JOE BIDEN: He knew, and purposely played it down. Worse, he lied to the American people.

BRITTANY SHEPHERD: But Biden saying Trump got it wrong probably won't be the end of it. He's going to need to present some sort of plan. When it comes time to discuss race and violence in our cities, both candidates are going to have to walk a tightrope.

Trump is likely to play to his base by saying things like--

DONALD TRUMP: You may have protesters, but you have some really bad people, too. You have anarchists, and you have the looters, and you have the rioters. You have all types. You have agitators.

BRITTANY SHEPHERD: And may try to balance it out with this old classic.

DONALD TRUMP: I think I've done more for the black community than any other president other than, perhaps, Abraham Lincoln.

BRITTANY SHEPHERD: Trump may also try to get Biden on the defensive, by saying that Biden wants to abolish the police, which isn't true of Biden.

- Do you support defunding the police?

JOE BIDEN: No, I don't support defunding the police.

BRITTANY SHEPHERD: But is a viewpoint of some parts of the progressive wing of the democratic party. This could be a time provided to show that human, understanding side that was played up so much at the DNC, and may focus specifically on the Breonna Taylor case.

JOE BIDEN: It's my heart that goes out to Breonna Taylor's mom. The last thing she needs is to see violence in the streets. So protest peacefully, no violence.

BRITTANY SHEPHERD: Two other scheduled topics are the economy and the Supreme Court. When it comes to the economy, we have a pretty good idea of what Trump is going to say.

DONALD TRUMP: We are considered, far and away, the hottest economy anywhere in the world. And before the plague came in from China, that's where we were going. We were going in a direction like we had never seen-- the most successful economy in the history of our country. Next year will be the single greatest economic year in the history of our country.

BRITTANY SHEPHERD: And Biden is sure to bring up his handling of the 2008 financial crisis.

JOE BIDEN: President Trump inherited an economy from Obama-Biden administration that was given to him, just like he inherited everything else in his life.

BRITTANY SHEPHERD: As for the Supreme Court, this will be the section the candidates have had the least amount of time to prepare for. We already know that Trump plans to fill the vacancy left behind by Justice Ruth Bader Ginsburg.

DONALD TRUMP: The final vote should be taken, frankly, before the election. We have plenty of time for that.

BRITTANY SHEPHERD: Biden has a somewhat unique relationship with the Supreme Court. And he was in the Senate for 13 Supreme Court confirmation hearings. And, as you'll remember, was vice president the last time there was a vacancy in the court in an election year, albeit with much more time before the general election.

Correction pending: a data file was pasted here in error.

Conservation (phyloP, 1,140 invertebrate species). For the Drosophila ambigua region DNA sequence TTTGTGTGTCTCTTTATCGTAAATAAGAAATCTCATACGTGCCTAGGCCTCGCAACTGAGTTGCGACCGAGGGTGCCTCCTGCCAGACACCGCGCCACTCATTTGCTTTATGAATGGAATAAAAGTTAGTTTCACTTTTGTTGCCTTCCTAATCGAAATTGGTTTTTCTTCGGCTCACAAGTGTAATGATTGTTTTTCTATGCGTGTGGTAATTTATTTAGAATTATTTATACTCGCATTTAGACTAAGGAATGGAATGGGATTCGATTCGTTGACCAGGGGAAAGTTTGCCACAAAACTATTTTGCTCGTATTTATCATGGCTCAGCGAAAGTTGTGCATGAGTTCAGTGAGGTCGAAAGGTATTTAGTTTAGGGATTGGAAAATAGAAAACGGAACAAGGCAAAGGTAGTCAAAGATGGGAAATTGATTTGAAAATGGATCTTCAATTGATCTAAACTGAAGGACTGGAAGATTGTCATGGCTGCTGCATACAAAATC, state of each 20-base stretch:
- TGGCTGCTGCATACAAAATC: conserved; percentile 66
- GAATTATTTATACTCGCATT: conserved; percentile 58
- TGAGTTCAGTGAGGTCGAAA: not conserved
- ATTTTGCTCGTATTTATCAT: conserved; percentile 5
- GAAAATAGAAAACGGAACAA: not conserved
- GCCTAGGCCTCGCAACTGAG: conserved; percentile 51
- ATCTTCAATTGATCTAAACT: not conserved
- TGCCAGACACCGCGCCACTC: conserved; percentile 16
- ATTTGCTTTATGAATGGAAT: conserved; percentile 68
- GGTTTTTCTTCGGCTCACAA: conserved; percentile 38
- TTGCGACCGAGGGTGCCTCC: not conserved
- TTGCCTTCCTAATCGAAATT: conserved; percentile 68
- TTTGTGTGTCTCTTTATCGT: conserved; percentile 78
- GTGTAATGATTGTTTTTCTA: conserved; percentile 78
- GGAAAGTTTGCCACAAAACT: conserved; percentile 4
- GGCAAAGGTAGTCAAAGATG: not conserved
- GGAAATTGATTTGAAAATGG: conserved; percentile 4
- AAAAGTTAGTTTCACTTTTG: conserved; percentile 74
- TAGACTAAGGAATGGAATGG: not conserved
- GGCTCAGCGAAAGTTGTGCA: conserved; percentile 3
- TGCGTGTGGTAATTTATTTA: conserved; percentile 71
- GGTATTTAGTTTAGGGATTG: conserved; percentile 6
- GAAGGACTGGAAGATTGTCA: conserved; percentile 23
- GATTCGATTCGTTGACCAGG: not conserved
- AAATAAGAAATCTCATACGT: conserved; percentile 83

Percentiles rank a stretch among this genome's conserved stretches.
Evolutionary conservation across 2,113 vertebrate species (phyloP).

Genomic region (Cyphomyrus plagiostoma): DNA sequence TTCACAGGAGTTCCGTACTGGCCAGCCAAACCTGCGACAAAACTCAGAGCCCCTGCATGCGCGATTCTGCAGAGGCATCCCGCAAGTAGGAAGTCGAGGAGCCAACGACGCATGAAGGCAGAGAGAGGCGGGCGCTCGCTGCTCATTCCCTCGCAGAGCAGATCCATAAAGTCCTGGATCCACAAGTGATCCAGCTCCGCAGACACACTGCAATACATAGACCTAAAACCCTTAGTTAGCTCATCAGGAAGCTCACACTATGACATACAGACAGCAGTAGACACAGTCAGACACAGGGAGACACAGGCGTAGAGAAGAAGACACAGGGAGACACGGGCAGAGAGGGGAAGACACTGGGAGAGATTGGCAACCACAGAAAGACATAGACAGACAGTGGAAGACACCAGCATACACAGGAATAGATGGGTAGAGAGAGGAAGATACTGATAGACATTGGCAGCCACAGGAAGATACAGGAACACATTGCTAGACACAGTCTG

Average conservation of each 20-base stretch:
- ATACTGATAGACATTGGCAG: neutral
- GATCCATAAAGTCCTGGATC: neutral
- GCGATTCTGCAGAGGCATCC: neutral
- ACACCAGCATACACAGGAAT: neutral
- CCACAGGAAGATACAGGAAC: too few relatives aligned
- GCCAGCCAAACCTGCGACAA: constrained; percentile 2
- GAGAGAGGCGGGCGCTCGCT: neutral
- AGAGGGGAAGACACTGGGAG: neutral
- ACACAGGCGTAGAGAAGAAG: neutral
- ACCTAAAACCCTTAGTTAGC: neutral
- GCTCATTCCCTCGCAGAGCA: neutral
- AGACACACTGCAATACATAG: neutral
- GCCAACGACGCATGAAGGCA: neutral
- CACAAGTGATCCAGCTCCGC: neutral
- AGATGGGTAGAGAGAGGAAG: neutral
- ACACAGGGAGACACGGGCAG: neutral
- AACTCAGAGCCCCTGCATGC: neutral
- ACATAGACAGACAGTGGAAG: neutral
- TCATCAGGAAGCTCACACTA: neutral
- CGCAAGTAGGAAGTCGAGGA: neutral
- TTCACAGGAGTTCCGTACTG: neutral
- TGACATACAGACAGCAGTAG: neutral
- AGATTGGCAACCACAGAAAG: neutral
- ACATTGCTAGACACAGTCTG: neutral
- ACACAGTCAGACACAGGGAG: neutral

At that time, Biden pushed for the senate to confirm Merrick Garland, rather than let the next president decide. However, he's since taken a different stance.

JOE BIDEN: Let me be clear that the voters should pick the president, and the president should pick the Justice for the Senate to consider.

BRITTANY SHEPHERD: The final big piece of this debate will be the integrity of the election. Due to the coronavirus pandemic, a historic number of Americans will be voting by mail this year, and President Trump has repeatedly called into question the potential for voter fraud.

DONALD TRUMP: Mail in ballots are a very dangerous thing. They're subject to massive fraud. You're asking for fraud situations. And I think a lot of people cheat with mail in voting.

BRITTANY SHEPHERD: And while there's no credible evidence that voting by mail leads to widespread fraud, on Wednesday, the president made a comment that he might not agree to a peaceful transfer of power should he lose.

- Will you commit here today for a peaceful transfer of power after the election?

DONALD TRUMP: Well, we're going to have to see what happens. You know that I've been complaining very strongly about the ballots. And the ballots are a disaster.

BRITTANY SHEPHERD: Now, Biden has consistently implied that Trump may try to steal the election.

JOE BIDEN: It's my greatest concern, my single greatest concern. This president is going to try to steal this election.

BRITTANY SHEPHERD: So it will be interesting to see if and how he confronts Trump on this issue, face to face. It's hard to conceive of how, exactly, Trump and Biden will square off on Tuesday.

They've been trading jabs for years, but that's easier to do when you're not standing in the same room as someone else. Trump's insistence on hitting rivals with succinct, personal insults could sting the more rambling, less on the offense, Biden.

We'll be watching, reporting, and most importantly, fact checking in real time. So tune in here at Yahoo News on Tuesday night. See you then.